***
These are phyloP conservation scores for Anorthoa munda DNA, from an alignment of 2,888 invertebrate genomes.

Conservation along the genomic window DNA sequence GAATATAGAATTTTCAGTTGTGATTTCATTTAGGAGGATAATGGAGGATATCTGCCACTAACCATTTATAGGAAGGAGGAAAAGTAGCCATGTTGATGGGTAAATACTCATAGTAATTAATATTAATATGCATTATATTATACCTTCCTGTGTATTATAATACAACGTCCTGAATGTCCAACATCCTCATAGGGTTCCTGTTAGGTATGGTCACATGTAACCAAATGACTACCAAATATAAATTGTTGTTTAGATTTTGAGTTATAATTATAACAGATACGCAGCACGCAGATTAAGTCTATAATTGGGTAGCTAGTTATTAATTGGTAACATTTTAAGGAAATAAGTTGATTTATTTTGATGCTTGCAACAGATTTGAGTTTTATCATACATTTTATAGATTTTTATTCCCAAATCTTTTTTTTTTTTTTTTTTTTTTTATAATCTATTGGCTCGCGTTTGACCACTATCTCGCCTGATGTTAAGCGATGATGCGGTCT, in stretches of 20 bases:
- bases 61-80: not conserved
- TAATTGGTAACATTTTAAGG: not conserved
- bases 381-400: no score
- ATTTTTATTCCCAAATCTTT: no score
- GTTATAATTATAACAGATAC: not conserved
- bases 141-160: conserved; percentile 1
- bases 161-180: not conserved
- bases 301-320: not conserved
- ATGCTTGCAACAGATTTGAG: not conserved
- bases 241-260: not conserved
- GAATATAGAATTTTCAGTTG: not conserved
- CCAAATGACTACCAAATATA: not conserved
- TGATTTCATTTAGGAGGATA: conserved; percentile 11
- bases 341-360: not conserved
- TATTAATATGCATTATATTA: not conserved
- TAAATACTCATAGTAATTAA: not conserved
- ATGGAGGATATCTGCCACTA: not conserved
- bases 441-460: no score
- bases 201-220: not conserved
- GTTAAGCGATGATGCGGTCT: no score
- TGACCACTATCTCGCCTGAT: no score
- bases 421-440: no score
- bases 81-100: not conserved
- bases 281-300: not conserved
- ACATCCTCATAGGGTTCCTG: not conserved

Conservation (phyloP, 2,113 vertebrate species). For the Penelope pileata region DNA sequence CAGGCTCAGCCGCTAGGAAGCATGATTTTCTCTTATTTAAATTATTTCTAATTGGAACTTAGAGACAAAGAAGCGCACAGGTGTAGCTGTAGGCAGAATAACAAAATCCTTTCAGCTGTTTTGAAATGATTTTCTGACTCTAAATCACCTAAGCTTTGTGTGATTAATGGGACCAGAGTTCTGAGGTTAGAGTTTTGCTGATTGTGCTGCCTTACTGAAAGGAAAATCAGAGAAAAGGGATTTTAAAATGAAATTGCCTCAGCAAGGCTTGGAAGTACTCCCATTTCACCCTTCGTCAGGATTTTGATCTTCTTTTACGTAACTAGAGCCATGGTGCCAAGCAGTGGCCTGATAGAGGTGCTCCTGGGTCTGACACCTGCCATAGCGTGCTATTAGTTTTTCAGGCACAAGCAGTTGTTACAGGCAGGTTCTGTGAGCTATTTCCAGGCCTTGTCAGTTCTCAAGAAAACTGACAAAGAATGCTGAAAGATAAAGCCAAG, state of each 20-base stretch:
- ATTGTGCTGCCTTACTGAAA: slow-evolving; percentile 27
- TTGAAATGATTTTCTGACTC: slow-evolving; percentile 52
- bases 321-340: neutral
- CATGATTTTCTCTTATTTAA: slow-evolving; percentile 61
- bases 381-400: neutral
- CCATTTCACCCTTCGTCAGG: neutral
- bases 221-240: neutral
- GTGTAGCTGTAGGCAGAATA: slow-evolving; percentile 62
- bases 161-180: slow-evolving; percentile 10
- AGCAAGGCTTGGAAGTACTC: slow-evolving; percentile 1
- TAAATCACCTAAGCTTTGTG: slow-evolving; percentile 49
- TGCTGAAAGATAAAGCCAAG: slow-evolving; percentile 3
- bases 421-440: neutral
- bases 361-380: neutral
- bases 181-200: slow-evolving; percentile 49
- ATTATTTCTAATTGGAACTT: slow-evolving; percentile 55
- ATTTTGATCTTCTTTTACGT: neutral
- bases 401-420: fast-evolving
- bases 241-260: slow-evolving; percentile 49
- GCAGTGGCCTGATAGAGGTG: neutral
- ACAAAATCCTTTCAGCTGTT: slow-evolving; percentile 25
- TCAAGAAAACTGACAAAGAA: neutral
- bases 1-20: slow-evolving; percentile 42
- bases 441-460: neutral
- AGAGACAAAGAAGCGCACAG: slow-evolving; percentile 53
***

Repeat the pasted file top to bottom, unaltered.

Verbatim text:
These are phyloP conservation scores for Anorthoa munda DNA, from an alignment of 2,888 invertebrate genomes.

Conservation along the genomic window DNA sequence GAATATAGAATTTTCAGTTGTGATTTCATTTAGGAGGATAATGGAGGATATCTGCCACTAACCATTTATAGGAAGGAGGAAAAGTAGCCATGTTGATGGGTAAATACTCATAGTAATTAATATTAATATGCATTATATTATACCTTCCTGTGTATTATAATACAACGTCCTGAATGTCCAACATCCTCATAGGGTTCCTGTTAGGTATGGTCACATGTAACCAAATGACTACCAAATATAAATTGTTGTTTAGATTTTGAGTTATAATTATAACAGATACGCAGCACGCAGATTAAGTCTATAATTGGGTAGCTAGTTATTAATTGGTAACATTTTAAGGAAATAAGTTGATTTATTTTGATGCTTGCAACAGATTTGAGTTTTATCATACATTTTATAGATTTTTATTCCCAAATCTTTTTTTTTTTTTTTTTTTTTTTATAATCTATTGGCTCGCGTTTGACCACTATCTCGCCTGATGTTAAGCGATGATGCGGTCT, in stretches of 20 bases:
- bases 61-80: not conserved
- TAATTGGTAACATTTTAAGG: not conserved
- bases 381-400: no score
- ATTTTTATTCCCAAATCTTT: no score
- GTTATAATTATAACAGATAC: not conserved
- bases 141-160: conserved; percentile 1
- bases 161-180: not conserved
- bases 301-320: not conserved
- ATGCTTGCAACAGATTTGAG: not conserved
- bases 241-260: not conserved
- GAATATAGAATTTTCAGTTG: not conserved
- CCAAATGACTACCAAATATA: not conserved
- TGATTTCATTTAGGAGGATA: conserved; percentile 11
- bases 341-360: not conserved
- TATTAATATGCATTATATTA: not conserved
- TAAATACTCATAGTAATTAA: not conserved
- ATGGAGGATATCTGCCACTA: not conserved
- bases 441-460: no score
- bases 201-220: not conserved
- GTTAAGCGATGATGCGGTCT: no score
- TGACCACTATCTCGCCTGAT: no score
- bases 421-440: no score
- bases 81-100: not conserved
- bases 281-300: not conserved
- ACATCCTCATAGGGTTCCTG: not conserved

Conservation (phyloP, 2,113 vertebrate species). For the Penelope pileata region DNA sequence CAGGCTCAGCCGCTAGGAAGCATGATTTTCTCTTATTTAAATTATTTCTAATTGGAACTTAGAGACAAAGAAGCGCACAGGTGTAGCTGTAGGCAGAATAACAAAATCCTTTCAGCTGTTTTGAAATGATTTTCTGACTCTAAATCACCTAAGCTTTGTGTGATTAATGGGACCAGAGTTCTGAGGTTAGAGTTTTGCTGATTGTGCTGCCTTACTGAAAGGAAAATCAGAGAAAAGGGATTTTAAAATGAAATTGCCTCAGCAAGGCTTGGAAGTACTCCCATTTCACCCTTCGTCAGGATTTTGATCTTCTTTTACGTAACTAGAGCCATGGTGCCAAGCAGTGGCCTGATAGAGGTGCTCCTGGGTCTGACACCTGCCATAGCGTGCTATTAGTTTTTCAGGCACAAGCAGTTGTTACAGGCAGGTTCTGTGAGCTATTTCCAGGCCTTGTCAGTTCTCAAGAAAACTGACAAAGAATGCTGAAAGATAAAGCCAAG, state of each 20-base stretch:
- ATTGTGCTGCCTTACTGAAA: slow-evolving; percentile 27
- TTGAAATGATTTTCTGACTC: slow-evolving; percentile 52
- bases 321-340: neutral
- CATGATTTTCTCTTATTTAA: slow-evolving; percentile 61
- bases 381-400: neutral
- CCATTTCACCCTTCGTCAGG: neutral
- bases 221-240: neutral
- GTGTAGCTGTAGGCAGAATA: slow-evolving; percentile 62
- bases 161-180: slow-evolving; percentile 10
- AGCAAGGCTTGGAAGTACTC: slow-evolving; percentile 1
- TAAATCACCTAAGCTTTGTG: slow-evolving; percentile 49
- TGCTGAAAGATAAAGCCAAG: slow-evolving; percentile 3
- bases 421-440: neutral
- bases 361-380: neutral
- bases 181-200: slow-evolving; percentile 49
- ATTATTTCTAATTGGAACTT: slow-evolving; percentile 55
- ATTTTGATCTTCTTTTACGT: neutral
- bases 401-420: fast-evolving
- bases 241-260: slow-evolving; percentile 49
- GCAGTGGCCTGATAGAGGTG: neutral
- ACAAAATCCTTTCAGCTGTT: slow-evolving; percentile 25
- TCAAGAAAACTGACAAAGAA: neutral
- bases 1-20: slow-evolving; percentile 42
- bases 441-460: neutral
- AGAGACAAAGAAGCGCACAG: slow-evolving; percentile 53